A Welcome Addition To The Historical Landscape of Richmond

From the Virginia Daily Press: Ground was broken in Richmond yesterday for a monument near the site of a notorious slave jail. The slavery reconciliation plaza will feature a 13-foot bronze sculpture of two figures embracing. It also will have benches representing slave ships and a fountain meant to symbolize the waters crossed by Africans so long ago. It’s the last of three similar monuments placed at international locations central to the slave trade. The monument also will anchor a four-mile path of slavery-related sites running through the former capital of the Confederacy. The project is planned at a downtown Richmond corner in an area where historians believe Lumpkin’s Jail may have once stood. According to historical accounts, Robert Lumpkin bought slaves and kept them confined before selling them to plantation owners in other states.

"Whites in general have buried history out of guilt, and I think African-Americans have buried their history out of shame. The design is telling the story." — Rev. Sylvester Turner, with the Richmond Slave Trail Commission.

Unfortunately, I’ve been unable to find a photograph.

3 comments… add one

  • BorderRuffian Dec 14, 2006

    “The design features a one-ton statue surrounded by three rough-hewn benches, representative of wooden slave ships, designer Burt Pinnock explained. Near the fountain, he said, a small bridge will further symbolize the link between three regions: Liverpool, England, where slave ships set sail and where tobacco and other slave-produced products were imported; Benin, Africa, where slaves were captured; and Richmond, where they landed.”
    http://www.wvec.com/sharedcontent/APStories/stories/D8M05H6O1.html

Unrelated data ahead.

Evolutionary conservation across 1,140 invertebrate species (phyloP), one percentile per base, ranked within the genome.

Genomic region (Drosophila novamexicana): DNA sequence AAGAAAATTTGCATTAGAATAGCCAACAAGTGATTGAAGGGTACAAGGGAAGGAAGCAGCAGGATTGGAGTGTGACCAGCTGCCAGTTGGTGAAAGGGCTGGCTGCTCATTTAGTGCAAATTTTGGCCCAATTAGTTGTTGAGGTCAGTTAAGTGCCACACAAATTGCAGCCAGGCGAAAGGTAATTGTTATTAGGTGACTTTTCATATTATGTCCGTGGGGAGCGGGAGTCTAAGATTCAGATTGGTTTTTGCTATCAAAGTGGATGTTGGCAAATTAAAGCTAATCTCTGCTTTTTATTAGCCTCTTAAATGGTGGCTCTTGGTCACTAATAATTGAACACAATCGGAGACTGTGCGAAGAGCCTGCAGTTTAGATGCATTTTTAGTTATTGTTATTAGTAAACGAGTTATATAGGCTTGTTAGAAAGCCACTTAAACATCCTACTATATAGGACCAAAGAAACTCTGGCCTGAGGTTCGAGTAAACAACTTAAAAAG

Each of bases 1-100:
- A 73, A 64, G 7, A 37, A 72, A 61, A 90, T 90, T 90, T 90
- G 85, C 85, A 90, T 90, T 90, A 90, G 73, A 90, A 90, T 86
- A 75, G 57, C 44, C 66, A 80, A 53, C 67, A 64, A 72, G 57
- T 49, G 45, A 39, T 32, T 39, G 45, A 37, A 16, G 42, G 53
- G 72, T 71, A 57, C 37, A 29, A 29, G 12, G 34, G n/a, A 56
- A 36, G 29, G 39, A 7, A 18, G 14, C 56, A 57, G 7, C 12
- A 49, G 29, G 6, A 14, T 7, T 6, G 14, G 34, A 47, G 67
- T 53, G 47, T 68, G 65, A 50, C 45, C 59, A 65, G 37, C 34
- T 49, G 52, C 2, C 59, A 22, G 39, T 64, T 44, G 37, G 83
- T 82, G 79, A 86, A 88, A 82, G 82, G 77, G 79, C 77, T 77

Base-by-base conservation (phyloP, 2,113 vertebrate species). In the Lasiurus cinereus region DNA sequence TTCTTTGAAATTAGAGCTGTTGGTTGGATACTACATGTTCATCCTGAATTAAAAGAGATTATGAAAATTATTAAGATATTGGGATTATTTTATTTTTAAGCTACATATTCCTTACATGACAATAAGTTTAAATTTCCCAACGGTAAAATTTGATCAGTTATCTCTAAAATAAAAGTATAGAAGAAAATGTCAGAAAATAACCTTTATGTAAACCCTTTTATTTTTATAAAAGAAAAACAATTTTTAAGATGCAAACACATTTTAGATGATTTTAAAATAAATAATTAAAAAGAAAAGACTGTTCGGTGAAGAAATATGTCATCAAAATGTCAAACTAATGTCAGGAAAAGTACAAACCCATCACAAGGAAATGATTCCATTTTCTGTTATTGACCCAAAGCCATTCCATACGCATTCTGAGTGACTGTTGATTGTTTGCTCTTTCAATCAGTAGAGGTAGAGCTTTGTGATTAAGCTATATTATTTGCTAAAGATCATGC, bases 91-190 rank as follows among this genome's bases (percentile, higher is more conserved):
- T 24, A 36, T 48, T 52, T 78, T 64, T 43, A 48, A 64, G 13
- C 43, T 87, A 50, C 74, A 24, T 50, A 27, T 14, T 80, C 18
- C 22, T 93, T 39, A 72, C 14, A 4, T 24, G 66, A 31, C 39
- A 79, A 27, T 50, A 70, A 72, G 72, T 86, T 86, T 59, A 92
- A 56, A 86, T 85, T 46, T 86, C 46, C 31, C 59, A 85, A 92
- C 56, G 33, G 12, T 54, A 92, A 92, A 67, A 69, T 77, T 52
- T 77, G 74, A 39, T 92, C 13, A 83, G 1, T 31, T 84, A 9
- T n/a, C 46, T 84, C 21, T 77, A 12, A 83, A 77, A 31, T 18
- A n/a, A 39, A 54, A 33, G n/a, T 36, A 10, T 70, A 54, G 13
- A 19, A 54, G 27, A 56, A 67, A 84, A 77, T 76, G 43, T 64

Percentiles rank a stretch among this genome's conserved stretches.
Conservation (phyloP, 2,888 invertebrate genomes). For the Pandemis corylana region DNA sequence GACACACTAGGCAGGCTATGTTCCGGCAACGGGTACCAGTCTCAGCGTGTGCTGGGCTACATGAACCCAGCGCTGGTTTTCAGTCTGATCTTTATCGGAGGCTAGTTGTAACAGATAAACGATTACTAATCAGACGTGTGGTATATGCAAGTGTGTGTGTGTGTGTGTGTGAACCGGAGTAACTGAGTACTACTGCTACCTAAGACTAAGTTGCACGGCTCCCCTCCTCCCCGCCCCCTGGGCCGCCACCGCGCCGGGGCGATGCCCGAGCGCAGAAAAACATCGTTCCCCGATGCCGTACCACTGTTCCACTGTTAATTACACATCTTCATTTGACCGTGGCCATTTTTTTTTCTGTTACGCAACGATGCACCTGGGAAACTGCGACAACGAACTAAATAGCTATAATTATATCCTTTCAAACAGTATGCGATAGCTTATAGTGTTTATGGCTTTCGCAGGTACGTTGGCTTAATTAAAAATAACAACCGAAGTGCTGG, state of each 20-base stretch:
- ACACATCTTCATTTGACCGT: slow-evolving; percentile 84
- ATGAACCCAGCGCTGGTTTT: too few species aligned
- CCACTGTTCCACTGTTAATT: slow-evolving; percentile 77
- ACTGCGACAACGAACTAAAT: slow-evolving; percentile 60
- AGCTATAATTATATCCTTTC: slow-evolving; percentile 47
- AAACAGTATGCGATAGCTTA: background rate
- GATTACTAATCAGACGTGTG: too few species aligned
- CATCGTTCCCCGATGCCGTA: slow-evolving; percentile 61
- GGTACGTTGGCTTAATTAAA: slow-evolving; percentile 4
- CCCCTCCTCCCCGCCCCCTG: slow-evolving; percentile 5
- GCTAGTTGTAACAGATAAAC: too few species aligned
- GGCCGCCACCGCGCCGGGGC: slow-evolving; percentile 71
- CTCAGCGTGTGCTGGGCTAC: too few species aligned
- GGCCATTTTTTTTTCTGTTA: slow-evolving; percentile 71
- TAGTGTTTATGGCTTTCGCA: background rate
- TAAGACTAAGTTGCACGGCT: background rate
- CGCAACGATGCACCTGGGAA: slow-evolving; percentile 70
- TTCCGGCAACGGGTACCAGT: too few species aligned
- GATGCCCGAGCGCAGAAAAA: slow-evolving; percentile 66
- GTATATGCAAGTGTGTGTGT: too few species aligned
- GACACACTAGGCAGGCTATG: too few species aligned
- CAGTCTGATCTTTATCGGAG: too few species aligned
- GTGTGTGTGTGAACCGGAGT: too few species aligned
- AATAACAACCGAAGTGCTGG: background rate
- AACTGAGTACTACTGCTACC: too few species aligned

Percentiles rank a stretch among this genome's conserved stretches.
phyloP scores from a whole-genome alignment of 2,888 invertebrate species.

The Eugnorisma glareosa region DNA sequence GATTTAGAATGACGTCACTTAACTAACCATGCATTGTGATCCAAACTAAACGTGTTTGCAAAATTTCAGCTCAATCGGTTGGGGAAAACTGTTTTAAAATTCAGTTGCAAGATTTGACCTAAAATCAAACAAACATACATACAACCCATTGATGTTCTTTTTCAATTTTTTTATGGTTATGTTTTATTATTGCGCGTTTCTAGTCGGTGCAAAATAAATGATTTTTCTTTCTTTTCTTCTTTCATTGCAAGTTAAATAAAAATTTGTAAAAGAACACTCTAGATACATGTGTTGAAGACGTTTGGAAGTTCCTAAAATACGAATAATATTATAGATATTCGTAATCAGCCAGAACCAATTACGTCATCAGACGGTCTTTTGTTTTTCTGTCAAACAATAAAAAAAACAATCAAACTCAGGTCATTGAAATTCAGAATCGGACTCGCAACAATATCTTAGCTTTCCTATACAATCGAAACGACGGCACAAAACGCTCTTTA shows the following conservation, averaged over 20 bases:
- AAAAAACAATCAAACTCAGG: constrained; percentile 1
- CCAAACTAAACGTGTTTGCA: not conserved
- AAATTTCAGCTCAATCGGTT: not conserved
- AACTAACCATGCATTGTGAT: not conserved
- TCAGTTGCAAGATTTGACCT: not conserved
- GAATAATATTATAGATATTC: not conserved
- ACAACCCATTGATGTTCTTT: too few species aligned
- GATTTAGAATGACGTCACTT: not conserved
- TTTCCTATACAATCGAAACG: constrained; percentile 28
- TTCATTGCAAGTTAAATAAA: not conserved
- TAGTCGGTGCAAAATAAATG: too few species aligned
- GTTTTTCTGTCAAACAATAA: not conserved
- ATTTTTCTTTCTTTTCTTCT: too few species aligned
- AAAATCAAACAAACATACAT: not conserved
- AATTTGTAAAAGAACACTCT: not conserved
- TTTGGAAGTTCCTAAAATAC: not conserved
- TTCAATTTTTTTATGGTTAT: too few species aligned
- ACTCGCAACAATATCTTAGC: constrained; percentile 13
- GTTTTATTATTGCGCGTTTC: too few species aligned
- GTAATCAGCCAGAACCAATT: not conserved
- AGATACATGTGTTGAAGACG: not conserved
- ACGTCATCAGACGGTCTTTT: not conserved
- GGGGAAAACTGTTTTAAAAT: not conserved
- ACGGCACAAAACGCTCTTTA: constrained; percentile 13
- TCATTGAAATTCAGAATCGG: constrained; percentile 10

A monument in Richmond in regard to slavery is appropriate…

    …but there are other places in the New World with far more connection with the Trans-Atlantic Slave Trade (which is what the monuments are about) than Richmond-

    Boston, New York City, Cuba, Brazil…

    Only 6% of the slaves that crossed the Atlantic came to the Southern United States/Colonies.

    Wasn’t it Virginia that voted to outlaw the African slave trade (Constitutional Convention, 1787) while Massachusetts and other New England states voted to continue it for another 20 years?

  • Charles Bowery Dec 14, 2006

    Kevin,
    Given the other “memory fights” that have occurred in Richmond, it will be interesting to track the reaction to this site. I’m thinking specifically of Arthur Ashe on Monument Avenue and the Canal Walk controversy with the Robert E. Lee mural.

  • Kevin Levin Dec 14, 2006

    Charles, — It will indeed be interesting. The standard response from the Southern heritage folks tends to focus on the renaming of public places; however, keep in mind that the Arthur Ashe monument was an addition to the historical landscape and many still complained.

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